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Top Story Compliance Related

01/14/2022

CFPB Bulletin on unlawful medical debt collection and reporting

Yesterday, the CFPB announced it has issued Bulletin 2022-01, "Medical Debt Collection and Consumer Reporting Requirements in Connection with the No Surprises Act," to remind debt collectors and credit bureaus of their legal obligations in light of the No Surprises Act, which protects consumers from certain unexpected medical bills.

Companies that try to collect on medical bills that are prohibited by the No Surprises Act, or who furnish information to credit bureaus about such invalid debts, may face significant legal liability under the Fair Debt Collection Practices Act (FDCPA) and the Fair Credit Reporting Act (FCRA). The bulletin advises credit bureaus that the accuracy and dispute obligations imposed by the FCRA apply with respect to debts stemming from charges that exceed the amount permitted by the No Surprises Act.

01/13/2022

Reserve Banks issue 2 Outstanding CRA ratings

Our monthly review of the Federal Reserve System's archive of Community Reinvestment Act evaluations has found that the Reserve Banks made 16 evaluations public in December. Fourteen of those evaluations were rated Satisfactory. We congratulate the two banks whose evaluations received Outstanding ratings:

01/13/2022

OFAC targets supporters of DPRK weapons programs

The Treasury Department on Wednesday announced that OFAC had designated five Democratic People’s Republic of Korea (DPRK) individuals—Choe Myong Hyon, Sim Kwang Sok, Kim Song Hun, Kang Chol Hak, and Pyon Kwang Chol—responsible for procuring goods for the DPRK’s weapons of mass destruction (WMD) and ballistic missile-related programs. These actions are in line with U.S. efforts to prevent the advancement of the DPRK’s WMD and ballistic missile programs and impede attempts by Pyongyang to proliferate related technologies.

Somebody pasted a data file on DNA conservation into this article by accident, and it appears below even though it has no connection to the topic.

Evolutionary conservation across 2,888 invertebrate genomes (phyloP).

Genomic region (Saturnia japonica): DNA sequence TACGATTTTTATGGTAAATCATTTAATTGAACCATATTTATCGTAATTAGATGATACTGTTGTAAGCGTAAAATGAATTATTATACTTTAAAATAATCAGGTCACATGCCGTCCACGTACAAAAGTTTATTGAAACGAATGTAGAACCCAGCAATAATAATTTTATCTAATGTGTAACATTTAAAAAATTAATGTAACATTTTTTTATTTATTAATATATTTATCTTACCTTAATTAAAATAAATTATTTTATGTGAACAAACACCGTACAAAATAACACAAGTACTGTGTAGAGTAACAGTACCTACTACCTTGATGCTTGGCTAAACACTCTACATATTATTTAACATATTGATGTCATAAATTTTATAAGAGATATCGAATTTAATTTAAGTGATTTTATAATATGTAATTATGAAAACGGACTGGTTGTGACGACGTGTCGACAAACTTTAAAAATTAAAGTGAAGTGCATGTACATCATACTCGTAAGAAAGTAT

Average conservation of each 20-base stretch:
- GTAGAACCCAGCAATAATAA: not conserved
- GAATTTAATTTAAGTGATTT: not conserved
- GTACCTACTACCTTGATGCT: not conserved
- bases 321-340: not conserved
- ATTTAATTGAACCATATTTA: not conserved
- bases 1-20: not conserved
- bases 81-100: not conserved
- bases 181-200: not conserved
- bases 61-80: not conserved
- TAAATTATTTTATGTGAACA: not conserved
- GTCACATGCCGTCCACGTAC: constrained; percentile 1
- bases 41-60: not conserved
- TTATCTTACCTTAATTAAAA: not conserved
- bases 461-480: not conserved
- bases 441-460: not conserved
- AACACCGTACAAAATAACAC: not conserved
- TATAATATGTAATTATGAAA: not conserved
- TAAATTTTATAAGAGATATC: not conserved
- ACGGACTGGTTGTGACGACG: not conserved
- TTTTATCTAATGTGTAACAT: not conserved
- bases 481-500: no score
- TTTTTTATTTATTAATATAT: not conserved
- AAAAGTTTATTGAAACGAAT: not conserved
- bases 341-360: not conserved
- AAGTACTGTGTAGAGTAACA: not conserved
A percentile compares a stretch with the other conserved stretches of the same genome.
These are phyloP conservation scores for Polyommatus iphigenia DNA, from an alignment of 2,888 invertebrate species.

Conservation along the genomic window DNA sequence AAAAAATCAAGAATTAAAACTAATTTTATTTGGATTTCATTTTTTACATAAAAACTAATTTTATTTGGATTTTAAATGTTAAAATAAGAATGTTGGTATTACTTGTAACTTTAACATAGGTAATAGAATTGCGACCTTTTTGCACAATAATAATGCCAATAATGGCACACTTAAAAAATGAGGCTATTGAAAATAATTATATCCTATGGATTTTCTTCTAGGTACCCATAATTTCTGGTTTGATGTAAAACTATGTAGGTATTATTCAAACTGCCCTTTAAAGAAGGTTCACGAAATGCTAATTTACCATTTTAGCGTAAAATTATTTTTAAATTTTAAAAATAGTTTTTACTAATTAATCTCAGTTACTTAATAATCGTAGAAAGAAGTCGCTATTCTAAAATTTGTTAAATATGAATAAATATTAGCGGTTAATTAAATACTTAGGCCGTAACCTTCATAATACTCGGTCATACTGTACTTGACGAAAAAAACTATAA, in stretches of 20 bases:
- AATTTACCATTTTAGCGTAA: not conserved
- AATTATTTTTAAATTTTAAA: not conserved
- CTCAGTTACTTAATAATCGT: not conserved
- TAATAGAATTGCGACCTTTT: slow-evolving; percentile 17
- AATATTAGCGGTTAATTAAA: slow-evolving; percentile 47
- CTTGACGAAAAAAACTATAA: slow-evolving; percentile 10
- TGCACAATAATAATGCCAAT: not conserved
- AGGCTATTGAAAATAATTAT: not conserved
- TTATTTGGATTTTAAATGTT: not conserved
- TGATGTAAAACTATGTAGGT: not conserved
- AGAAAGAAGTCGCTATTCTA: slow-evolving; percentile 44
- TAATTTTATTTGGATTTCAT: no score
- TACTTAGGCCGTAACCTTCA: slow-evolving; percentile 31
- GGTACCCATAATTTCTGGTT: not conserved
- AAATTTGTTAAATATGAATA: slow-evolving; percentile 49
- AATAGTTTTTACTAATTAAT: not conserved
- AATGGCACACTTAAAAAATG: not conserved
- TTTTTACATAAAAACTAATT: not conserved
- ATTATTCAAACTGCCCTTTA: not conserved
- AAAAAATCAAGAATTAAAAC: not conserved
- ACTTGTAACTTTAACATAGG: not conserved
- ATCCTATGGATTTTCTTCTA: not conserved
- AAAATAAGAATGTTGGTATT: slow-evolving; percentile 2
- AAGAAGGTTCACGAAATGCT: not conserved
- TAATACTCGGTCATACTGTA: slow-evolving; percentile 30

In a related action, the Department of State designated DPRK national O Yong Ho, Russian national Roman Anatolyevich Alar, and Russian entity Parsek LLC pursuant to E.O. 13382 for having engaged in activities or transactions that have materially contributed to the proliferation of weapons of mass destruction or their means of delivery by DPRK.

See the January 12, 2022, BankersOnline OFAC Update for identification information for the designated individuals and entity.

01/12/2022

NCUA extends self-assessment deadline

The NCUA yesterday announced that, to allow federally insured credit unions more time to complete and submit the voluntary Credit Union Diversity Self-Assessment, the agency has extended the deadline from January 15 to January 31, 2022. The Self-Assessment is a tool designed to help credit unions evaluate and advance their diversity policies and practices. Credit unions can voluntarily use the online tool to create a baseline for action, such as making the commitment to develop new products and services aimed at addressing the needs of communities of color, increasing investment in underserved areas, or improving community marketing and outreach.

01/12/2022

OFAC settles with Hong Kong company for $5M+

On Tuesday, OFAC announced a settlement with Sojitz (Hong Kong) Limited ("Sojitz HK"), a Hong Kong, China-based company that engages in offshore trading and cross-border trade financing. Sojitz HK agreed to remit $5,228,298 to settle its potential civil liability for apparent violations of the Iranian Transactions and Sanctions Regulations (ITSR).

In its Enforcement Release, OFAC said that this case "demonstrates the importance of effective risk-based internal controls to identify, interdict, escalate, and prevent activity prohibited by the sanctions programs administered by OFAC. Even where elements of a reasonable compliance program are in place, employees may act on their own initiative to pursue profit over compliance and find ways to circumvent their organization’s policies and procedures. In such cases, their actions can result in violations attributable to their organizations. This case also highlights the risks and potential costs that non-U.S. companies are exposed to when the U.S. financial system is used for transactions that may involve sanctioned persons or jurisdictions."

Details of the Sojitz HK conduct that led to the settlement can be found in the January 11, 2022, BankersOnline Penalty page.

01/11/2022

Fed finalizes rule streamlining subscription reporting of member banks

The Federal Reserve Board has announced it has finalized a technical rule that will streamline reporting requirements for member banks related to their subscriptions to Federal Reserve Bank capital stock. The final rule is substantially similar to the proposal published on April 13, 2021.